"I will tell you how to become rich.
Close the doors.
Be fearful when others are greedy
Be greedy when others are fearful."
 -- Warren Buffett

Can't argue with that, can you? I don't need to remind you of how much fear is in the market these days. It's a real gut check, but that fear is creating opportunities for investors patient and diligent enough to search for the babies thrown out with the bathwater.

Using our Motley Fool CAPS ranking system's screening tool, I scanned for bargain companies with the following characteristics:

  • Maximum five-star ratings.
  • Estimates of profitability in 2009.
  • Price-to-book ratios no greater than 1.
  • Dreadful performance over the past 52 weeks. Yes, almost every stock meets this condition, but I'm looking for the biggest of the big. The complete capitulators. The mothers and fathers of all bargains.

Among others, I dug up these six, which have been shredded so deeply that it's hard to keep ignoring them:


Price Change

Price/Book Ratio

Recent Price

2009 Earnings Estimates

American Oriental Bioengineering (NYSE:AOB)





Cemex (NYSE:CX)





Dawson Geophysical (NASDAQ:DWSN)





Dynamic Materials (NASDAQ:BOOM)





Focus Media (NASDAQ:FMCN)





Data from Motley Fool CAPS, Yahoo! Finance, as of March 26, 2009.

None of these are necessarily recommendations -- just good starting points for you to dig a little deeper. You can rerun an update of this screen yourself, if you like.

New hope for Cemex?
I've been hesitant about Cemex for a while now. Of course, that's hardly a contrarian view; a debt load brought on by big acquisitions has pushed this company precariously close to the brink of bankruptcy.

And that's obviously the only thing that matters right now. All the talk about being the king of cement and potential business from global stimulus packages is irrelevant unless the specter of insolvency can be put to rest. Cemex the company is beautiful; Cemex the balance sheet is an utter disaster. Not unlike the tragedies of AIG (NYSE:AIG) and Citigroup (NYSE:C), when you take a world-class company and strap insane amounts of debt to it, bad things happen.

And while the path to fixing its debt burden has been frighteningly touch-and-go, things are actually starting to look up for Cemex. Just recently, Mexico's central bank announced plans to use a $30 billion currency swap line from the Federal Reserve to refinance private-sector debt. Whether the money will allow Cemex to seamlessly roll over its debt is still unclear, but it seems plausible, and it's a solid step in the right direction.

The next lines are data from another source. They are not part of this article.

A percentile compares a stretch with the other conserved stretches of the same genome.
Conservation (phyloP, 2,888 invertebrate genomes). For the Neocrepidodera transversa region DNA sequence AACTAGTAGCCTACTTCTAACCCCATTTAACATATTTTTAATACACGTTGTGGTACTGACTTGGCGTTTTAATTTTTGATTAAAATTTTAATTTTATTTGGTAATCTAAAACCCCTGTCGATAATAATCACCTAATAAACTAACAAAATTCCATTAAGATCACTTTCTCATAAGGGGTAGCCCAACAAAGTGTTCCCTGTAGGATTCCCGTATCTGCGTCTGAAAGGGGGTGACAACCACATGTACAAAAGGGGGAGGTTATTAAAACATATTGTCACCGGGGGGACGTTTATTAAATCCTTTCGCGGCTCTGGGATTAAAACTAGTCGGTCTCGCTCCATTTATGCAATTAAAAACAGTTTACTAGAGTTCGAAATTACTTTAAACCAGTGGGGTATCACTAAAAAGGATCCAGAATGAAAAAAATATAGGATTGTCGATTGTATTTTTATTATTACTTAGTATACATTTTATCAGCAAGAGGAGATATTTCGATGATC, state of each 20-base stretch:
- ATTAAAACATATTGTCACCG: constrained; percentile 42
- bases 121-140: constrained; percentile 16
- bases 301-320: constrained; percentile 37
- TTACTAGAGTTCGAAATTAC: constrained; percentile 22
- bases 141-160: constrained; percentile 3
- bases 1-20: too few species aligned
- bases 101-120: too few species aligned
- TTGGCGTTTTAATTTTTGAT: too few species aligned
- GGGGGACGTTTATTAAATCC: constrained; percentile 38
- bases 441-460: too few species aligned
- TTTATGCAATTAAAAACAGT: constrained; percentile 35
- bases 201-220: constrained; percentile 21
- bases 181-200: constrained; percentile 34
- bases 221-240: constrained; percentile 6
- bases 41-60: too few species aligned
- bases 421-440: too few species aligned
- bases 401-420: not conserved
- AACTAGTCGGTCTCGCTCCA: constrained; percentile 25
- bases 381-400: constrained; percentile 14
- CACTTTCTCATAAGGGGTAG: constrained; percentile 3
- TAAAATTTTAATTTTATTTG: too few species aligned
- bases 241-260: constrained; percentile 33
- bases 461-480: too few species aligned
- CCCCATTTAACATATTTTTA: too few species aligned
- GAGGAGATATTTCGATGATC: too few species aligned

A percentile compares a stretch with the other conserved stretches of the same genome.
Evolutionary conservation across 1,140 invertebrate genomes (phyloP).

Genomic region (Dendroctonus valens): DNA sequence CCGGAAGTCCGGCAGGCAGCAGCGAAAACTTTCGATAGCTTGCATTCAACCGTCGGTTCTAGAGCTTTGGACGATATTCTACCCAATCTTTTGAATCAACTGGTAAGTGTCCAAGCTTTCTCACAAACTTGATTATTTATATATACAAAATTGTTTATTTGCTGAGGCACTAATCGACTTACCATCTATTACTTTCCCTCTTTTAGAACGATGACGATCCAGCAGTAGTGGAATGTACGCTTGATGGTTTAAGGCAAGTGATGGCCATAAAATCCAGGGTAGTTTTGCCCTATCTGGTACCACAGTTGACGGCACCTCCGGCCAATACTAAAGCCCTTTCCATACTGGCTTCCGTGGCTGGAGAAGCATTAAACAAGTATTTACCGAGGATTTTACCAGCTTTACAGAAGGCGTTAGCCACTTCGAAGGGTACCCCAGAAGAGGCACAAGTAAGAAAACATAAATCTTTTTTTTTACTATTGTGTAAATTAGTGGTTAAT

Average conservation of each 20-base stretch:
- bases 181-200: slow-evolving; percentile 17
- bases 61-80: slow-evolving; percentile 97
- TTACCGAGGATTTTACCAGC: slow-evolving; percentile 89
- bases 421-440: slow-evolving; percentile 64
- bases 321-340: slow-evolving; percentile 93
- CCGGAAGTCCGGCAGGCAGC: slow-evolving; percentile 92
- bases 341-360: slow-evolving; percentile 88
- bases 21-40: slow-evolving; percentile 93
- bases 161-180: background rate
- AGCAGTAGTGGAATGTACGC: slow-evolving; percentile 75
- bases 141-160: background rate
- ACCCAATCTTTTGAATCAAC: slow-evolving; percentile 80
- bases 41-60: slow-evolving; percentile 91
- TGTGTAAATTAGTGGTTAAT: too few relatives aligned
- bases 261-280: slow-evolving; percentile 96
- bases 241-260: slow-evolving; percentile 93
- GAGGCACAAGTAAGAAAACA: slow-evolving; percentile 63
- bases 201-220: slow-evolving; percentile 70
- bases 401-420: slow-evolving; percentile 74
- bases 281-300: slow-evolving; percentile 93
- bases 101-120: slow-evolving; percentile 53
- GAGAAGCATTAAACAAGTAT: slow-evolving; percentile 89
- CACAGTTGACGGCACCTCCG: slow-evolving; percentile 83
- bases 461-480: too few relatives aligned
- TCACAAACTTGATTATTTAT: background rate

And make no mistake: If Cemex can somehow finagle its debt load, there's serious, serious, investment potential here. As CAPS member Northville wrote last month:

Very simply, this is a cyclical company and this is the bottom of the cycle. Management got caught with the Rinker acquisition at exactly the wrong time, which will lead to uncertainty over the next year or so until management manages to unlever (which they have a lot of good experience doing). But the company has global exposure and, I believe, the resources and experience to get through the down cycle in good shape (at approx 4-5x earnings it is trading for what it has traded for during other down cycles) and will be trading at much higher multiples or greater earnings when the global economy gets under way again. And if worse comes to worse, the Mexican government has shown in the past that it is very protective of its large prominent companies (witness that they received a covenant waiver as opposed to having debt cost more during the recent debt difficulties). From the current $5.39 per share, this is a ten bagger by the time the global economy hits another boom time.

What do you think?
No one's calling the bottom, but things are indeed starting to roll in Cemex's favor.

What do you think about its prospects? Is this an unbelievable bargain, or a disaster in the making? Make your voice heard. More than 130,000 investors use CAPS to share ideas and swap opinions. Click here to check it out. It's 100% free to participate.

American Oriental Bioengineering, Cemex, and Focus Media Holding are Motley Fool Global Gains recommendations. American Oriental Bioengineering, Dynamic Materials, and Dawson Geophysical are Motley Fool Hidden Gems recommendations. Focus Media Holding is a Motley Fool Rule Breakers recommendation. Cemex is a Motley Fool Stock Advisor selection. Thirty-day trial subscriptions to all those investment services are free.

Fool contributor Morgan Housel doesn't own shares of any of the companies mentioned in this article. The Fool owns shares of American Oriental Bioengineering and Cemex. It also, if you hadn't noticed, has a disclosure policy.